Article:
Behind the controversy: Sisters serve
By Carole Garibaldi Rogers
As women religious in the US once again stand accused of misdeeds by the hierarchy, it is worth asking: What have these women done? They have demonstrated with their lives that they are simply following the Gospel message to serve the poor.
Most often, that ministry has happened quietly in places like rural clinics or inner city parishes, far from the headlines. At other times, serving the disadvantaged has required that nuns become activists and create controversy. They have also had to step up and deal with controversy brought on by the misdeeds of the clergy.
In one of the first clergy sexual abuse scandals to become widely public, Father Bruce Ritter was forced to resign in 1990 from Covenant House, the hugely successful international agency he had founded to protect runaway teens. He was accused of having sexual relations with some shelter residents and improperly loaning Covenant House funds. The agency’s tarnished reputation led to a drop of more than $20 million in financial support, most of it from individual donors, within a year.
Sister Mary Rose McGeady, a Daughter of Charity of St. Vincent de Paul, with years of experience working with emotionally disturbed kids, was selected as Father Ritter’s successor.
“Covenant House found me. One day the phone rang, and a gentleman introduced himself as a member of the search firm looking for a new director for Covenant House. He said, ‘We would like to know whether you’d be interested in applying.’ I said, ‘Well, no, thank you. I have a very nice job.’ He didn’t take that. He said to me, ‘Could I come and talk to you?’ So he came and he spent three hours in my office. And then he asked me if I would come over for some interviews with some of the board members, which I did. After about a month of this I felt that it wasn’t my decision. It was really like a call from the Lord.
“I’d been reading the papers. I was sixty-two years old, and I said to them, ‘Can’t you find anybody that’s thirty-five? I don’t know if I can do it.’ And they said, ‘Well, we would like you to try.’ One of the guys I worked with in Brooklyn, said to me, ‘Mary Rose, your whole life looks to me like it’s been a preparation for Covenant House.’ And that kind of capped it for me.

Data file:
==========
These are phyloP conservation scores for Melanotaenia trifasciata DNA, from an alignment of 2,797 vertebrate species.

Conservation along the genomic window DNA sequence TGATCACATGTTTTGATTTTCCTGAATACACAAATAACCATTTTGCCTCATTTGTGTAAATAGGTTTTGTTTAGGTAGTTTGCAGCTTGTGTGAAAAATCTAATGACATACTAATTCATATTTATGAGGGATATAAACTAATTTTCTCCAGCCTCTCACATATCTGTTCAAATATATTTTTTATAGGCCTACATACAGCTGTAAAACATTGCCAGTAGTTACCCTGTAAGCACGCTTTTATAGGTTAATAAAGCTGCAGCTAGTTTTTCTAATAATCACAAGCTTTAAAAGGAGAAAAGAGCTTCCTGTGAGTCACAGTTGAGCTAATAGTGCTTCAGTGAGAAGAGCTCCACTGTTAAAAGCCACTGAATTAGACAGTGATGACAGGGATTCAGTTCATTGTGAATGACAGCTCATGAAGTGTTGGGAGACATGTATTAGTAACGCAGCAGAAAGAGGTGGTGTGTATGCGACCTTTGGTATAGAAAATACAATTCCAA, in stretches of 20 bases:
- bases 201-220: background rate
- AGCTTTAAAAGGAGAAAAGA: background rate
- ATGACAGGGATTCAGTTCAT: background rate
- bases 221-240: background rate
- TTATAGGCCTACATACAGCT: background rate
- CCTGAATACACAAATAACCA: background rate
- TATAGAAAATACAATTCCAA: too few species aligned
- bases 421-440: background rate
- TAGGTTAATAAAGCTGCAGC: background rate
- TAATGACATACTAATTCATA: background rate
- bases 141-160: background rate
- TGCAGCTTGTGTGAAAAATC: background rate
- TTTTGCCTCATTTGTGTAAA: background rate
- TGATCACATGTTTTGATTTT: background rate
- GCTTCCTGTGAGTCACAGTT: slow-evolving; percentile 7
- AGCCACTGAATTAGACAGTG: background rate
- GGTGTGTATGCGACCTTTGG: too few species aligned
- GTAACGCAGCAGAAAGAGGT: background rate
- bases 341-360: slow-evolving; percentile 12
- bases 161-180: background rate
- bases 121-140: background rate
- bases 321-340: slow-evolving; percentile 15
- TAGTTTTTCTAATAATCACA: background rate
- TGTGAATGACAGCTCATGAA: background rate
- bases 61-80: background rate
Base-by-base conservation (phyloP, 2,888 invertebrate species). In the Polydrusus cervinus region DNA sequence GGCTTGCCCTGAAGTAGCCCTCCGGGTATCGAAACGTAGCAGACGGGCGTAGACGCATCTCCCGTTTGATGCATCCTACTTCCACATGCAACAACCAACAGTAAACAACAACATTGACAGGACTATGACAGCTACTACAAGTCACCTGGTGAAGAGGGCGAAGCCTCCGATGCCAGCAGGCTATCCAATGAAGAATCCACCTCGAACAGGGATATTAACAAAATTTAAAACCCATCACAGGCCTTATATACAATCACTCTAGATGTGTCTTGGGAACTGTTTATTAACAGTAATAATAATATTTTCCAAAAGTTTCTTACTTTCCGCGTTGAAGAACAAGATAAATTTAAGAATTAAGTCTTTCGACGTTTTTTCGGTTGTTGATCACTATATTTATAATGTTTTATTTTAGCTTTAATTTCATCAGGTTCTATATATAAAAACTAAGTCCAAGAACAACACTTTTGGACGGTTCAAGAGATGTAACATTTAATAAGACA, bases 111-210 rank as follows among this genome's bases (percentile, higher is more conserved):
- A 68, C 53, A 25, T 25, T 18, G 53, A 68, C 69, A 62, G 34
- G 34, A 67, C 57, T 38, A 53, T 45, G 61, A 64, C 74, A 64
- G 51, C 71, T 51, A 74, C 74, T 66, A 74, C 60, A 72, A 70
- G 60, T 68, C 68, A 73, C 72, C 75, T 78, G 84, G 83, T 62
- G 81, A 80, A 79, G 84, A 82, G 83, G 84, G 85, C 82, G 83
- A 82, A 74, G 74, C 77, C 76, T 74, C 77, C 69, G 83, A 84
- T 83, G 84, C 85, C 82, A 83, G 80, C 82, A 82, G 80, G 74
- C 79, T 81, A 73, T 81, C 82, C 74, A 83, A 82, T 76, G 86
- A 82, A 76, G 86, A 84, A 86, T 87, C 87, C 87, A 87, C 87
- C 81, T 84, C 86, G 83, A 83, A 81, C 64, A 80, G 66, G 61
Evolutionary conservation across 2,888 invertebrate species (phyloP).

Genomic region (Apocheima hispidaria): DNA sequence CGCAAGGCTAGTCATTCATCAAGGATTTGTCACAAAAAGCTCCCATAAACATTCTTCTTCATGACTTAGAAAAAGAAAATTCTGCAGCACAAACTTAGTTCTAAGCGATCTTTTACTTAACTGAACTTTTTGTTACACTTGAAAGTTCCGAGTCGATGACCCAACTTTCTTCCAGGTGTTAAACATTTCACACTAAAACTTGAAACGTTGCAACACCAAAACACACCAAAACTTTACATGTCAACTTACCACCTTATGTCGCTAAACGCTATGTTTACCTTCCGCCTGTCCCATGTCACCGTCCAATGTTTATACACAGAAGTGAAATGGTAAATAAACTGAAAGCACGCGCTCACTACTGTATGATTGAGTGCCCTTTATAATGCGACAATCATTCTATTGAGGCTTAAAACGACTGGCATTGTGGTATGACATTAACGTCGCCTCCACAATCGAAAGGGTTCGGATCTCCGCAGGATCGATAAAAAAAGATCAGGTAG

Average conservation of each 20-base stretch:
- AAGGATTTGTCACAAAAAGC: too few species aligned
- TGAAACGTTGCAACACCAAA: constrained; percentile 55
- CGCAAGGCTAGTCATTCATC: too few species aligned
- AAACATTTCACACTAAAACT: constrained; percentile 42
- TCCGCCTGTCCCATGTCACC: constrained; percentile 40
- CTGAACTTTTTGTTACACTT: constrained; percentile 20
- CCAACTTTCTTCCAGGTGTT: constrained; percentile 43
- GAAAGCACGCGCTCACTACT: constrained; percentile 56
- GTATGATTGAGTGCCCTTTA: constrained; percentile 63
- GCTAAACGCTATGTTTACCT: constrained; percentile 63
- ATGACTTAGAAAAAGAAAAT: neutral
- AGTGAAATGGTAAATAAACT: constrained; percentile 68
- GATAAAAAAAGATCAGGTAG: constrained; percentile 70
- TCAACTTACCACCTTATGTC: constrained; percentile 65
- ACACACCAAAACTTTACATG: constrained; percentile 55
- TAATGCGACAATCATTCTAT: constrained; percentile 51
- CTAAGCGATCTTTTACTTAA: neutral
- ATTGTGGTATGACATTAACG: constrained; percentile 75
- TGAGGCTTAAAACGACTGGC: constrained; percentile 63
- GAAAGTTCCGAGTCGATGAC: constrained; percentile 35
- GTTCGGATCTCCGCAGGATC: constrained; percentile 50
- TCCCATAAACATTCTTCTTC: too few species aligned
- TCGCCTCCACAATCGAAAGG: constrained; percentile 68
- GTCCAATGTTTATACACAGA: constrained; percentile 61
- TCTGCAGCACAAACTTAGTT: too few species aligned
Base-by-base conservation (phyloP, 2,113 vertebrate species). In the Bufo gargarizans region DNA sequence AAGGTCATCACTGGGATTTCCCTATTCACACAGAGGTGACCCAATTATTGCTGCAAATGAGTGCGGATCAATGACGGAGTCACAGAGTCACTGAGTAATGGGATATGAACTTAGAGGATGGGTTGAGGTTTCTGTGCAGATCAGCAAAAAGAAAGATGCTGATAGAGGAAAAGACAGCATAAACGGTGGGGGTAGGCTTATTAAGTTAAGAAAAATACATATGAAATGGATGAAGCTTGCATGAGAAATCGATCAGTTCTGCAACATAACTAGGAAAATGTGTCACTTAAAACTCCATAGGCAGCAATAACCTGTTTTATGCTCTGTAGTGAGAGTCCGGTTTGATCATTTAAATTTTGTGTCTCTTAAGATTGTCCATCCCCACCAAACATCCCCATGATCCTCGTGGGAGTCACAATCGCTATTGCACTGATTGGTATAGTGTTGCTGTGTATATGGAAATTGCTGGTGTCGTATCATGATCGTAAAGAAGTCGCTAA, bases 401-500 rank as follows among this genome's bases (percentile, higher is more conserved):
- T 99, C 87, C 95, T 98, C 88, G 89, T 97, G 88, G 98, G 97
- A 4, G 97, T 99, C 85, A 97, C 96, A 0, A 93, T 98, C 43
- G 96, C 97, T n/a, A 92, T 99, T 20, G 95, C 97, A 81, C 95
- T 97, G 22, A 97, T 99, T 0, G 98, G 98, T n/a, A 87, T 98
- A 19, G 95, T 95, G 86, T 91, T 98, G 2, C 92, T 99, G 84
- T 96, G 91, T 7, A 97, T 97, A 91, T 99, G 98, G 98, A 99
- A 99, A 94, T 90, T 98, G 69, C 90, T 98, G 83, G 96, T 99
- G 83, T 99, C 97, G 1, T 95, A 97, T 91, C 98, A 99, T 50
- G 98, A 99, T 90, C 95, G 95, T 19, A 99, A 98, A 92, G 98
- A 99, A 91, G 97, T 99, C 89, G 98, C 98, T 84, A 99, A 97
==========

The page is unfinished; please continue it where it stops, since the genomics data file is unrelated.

“When I was fifteen, sixteen, and seventeen, I was preoccupied with where we were going ice skating on Friday night and where we were going bowling on Saturday night and what movie we were going to see. These kids are trying to figure out what they’re going to do with their drunken father who beats them or who sexually abuses them. Or they’re kids forced into prostitution to have money to buy their school books. What a different world it is. What it does, it just whets my appetite for what we do, to try to give these kids the second chance they need to get started over again. People will say to me, ‘How can you do that work all the time? Don’t you begin to feel overwhelmed by all these kids?’ And I always say, ‘The only way we can make a mistake is to stop.’ The only time the church fails is when it stops being a caring community.
I’ve been thinking lately that when I was young, after the war, we went through an era of great prosperity, and the fifties and sixties became like the Golden Age. It was the Golden Age of religious life; we had more vocations than we had ever had in history. And then we had the Vatican Council, which created a real euphoria in the church. Now it seems to me like it’s all fading away. And I think it’s so sad that we haven’t been able to maintain that energy. You know, God is still God, the church is still the church.
“I see this roller coaster. We were high and now we’re low. I guess hope and confidence in God have always been dominant themes in my life. But retrenchment is really hard. I often think, ‘Well, okay, God, you gave me the good years and they were wonderful and I thank you for that. Now I’ve got to love you just as much in the tough times as I did in the good times.’”
Sister Mary Rose’s words from 1992 sound prescient now. She remained at Covenant House until 2003 when, because of her health, she returned to her community’s motherhouse in Albany. I interviewed her again in 2010, this time by telephone.
“My heart was broken at leaving Covenant House. My body was also broken. I have to be in a wheel chair now because of injuries from falls I had while visiting some Covenant House sites. No matter how hard we tried, the number of homeless kids increased so much. All over the world they wanted us. ‘Come here…Come here…’ I went around the world talking about the needs of these homeless teenagers and people responded. After I came here, five women from the Lutheran church asked me to help them establish a shelter for homeless mothers with children and it awakened in me a sense of what I had been doing. So I’ve been working at that for five years now. I’m 82. There’s always something else to do.”
Carole Garibaldi Rogers has been an independent oral historian for more than 20 years. Her research and writing focus on the intersection of women and religion. She is the author of seven books, including her most recent Habits of Change: An Oral History of American Nuns. Look for her next post on the controversy tomorrow and read her previous post “Who are the women behind the latest Vatican reprimands?”.